The interactions of Henry Sweet’s linguistic thought and E. B. Tylor’s anthropology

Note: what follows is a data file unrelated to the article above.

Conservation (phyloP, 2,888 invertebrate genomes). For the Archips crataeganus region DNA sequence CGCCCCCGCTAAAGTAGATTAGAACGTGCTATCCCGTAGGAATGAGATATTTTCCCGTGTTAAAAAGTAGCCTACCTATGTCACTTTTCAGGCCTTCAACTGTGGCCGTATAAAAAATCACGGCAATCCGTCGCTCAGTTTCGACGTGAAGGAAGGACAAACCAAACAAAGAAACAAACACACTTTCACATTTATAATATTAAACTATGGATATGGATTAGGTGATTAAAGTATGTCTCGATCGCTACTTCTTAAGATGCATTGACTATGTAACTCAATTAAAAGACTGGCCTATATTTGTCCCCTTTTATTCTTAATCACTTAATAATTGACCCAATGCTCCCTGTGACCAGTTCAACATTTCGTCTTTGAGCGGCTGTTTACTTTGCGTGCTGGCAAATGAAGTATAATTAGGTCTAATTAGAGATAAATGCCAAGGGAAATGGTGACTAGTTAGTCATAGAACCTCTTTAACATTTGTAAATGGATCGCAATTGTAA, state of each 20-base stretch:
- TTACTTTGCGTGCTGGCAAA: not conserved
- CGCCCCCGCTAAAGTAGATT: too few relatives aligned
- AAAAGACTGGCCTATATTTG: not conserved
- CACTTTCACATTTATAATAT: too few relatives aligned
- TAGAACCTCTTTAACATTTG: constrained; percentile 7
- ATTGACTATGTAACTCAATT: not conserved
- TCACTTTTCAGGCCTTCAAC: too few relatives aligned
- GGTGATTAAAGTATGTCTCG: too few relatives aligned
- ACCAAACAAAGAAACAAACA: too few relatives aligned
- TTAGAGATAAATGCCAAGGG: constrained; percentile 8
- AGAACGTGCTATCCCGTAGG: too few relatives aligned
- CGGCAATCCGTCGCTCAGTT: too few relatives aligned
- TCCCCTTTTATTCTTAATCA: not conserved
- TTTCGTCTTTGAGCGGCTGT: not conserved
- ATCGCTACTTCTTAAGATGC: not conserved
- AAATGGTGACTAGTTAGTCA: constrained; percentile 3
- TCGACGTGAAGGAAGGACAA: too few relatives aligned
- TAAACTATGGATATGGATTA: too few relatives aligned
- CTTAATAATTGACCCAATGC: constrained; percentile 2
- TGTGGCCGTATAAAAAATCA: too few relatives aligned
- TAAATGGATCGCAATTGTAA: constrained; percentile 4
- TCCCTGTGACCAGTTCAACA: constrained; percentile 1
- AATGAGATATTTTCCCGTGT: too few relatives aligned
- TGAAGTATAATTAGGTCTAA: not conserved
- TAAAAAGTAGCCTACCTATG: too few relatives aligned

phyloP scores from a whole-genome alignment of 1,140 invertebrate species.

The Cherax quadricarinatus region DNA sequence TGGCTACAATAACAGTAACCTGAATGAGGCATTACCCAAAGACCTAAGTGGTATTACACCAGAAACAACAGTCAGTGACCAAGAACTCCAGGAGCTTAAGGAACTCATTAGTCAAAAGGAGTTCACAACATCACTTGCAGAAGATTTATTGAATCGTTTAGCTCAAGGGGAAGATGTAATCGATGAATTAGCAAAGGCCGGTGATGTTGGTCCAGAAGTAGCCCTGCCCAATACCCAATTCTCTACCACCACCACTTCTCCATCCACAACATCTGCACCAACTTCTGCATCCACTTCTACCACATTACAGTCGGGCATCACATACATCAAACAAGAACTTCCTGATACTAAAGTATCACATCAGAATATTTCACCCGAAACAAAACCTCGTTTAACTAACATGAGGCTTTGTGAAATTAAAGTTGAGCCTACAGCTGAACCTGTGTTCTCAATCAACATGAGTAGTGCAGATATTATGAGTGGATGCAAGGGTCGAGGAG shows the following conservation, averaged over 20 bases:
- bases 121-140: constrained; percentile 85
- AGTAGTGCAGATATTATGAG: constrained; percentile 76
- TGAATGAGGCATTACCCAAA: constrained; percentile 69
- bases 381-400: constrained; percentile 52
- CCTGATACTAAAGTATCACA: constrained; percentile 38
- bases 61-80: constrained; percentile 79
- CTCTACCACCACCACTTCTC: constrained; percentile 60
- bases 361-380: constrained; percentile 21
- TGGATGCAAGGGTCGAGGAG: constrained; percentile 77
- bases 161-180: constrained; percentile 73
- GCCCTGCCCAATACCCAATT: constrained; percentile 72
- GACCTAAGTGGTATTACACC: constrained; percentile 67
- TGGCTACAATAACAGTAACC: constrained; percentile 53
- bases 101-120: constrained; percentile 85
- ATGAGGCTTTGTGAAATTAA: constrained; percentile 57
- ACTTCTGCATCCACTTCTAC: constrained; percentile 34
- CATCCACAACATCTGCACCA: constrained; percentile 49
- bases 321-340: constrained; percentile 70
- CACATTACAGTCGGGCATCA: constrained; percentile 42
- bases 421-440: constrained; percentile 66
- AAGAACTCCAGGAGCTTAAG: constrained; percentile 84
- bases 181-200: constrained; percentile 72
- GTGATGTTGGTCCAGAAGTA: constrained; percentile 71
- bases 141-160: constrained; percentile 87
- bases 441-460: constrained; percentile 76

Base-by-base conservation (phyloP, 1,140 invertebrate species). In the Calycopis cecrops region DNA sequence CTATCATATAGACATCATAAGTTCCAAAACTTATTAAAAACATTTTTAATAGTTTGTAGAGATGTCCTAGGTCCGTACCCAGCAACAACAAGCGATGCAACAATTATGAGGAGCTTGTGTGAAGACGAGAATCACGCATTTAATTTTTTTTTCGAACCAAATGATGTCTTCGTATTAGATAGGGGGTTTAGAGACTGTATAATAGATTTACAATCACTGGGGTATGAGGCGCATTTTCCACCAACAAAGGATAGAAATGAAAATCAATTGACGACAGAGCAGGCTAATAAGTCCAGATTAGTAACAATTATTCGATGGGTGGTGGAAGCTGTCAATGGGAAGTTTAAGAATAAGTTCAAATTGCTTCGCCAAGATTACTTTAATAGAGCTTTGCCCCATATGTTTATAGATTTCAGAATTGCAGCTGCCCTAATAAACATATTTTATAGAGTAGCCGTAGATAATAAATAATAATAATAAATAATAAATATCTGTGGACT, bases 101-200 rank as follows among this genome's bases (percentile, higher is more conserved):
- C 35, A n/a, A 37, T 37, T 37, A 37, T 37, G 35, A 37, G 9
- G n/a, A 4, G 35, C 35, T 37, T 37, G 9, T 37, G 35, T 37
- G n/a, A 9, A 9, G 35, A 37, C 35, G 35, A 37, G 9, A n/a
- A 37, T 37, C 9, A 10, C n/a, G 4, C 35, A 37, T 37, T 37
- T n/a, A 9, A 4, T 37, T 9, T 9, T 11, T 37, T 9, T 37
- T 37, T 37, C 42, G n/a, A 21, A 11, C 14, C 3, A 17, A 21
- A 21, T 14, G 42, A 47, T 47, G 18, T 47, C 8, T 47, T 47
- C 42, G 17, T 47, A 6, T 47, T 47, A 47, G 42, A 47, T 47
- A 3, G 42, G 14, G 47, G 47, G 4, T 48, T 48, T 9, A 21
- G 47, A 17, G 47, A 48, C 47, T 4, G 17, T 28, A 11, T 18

This article traces the interactions between the philologist and applied linguist Henry Sweet (1845–1912) and the anthropologist and evolutionist E. B. Tylor (1832–1917). Tylor was impressed by Sweet’s uniformitarian views on phonetic synthesis and word-division: that phonetic and grammatical processes observable in the present could be used to explain grammatical formation and inflection in the past. Conversely, Sweet’s views on language and its origins owe much to Tylor’s intellectualism and his doctrine of survivals. According to Tylor, ‘primitive man’ employed rational thought in his attempts to make intellectual sense of the world and its phenomena. In expressions such as ‘the sun rises’, vestiges of this primitive thought and animism then survive in the lexis and syntax of later, modern languages. Sweet used Tylorian material in his language textbooks, and the intellectualist theory was taken up by literary critics in the 1880s, e.g., in the Shelley Society — of which Sweet was a founding member, in order to explore the roots of poetic metaphor and figurative language as used in modern English poetry.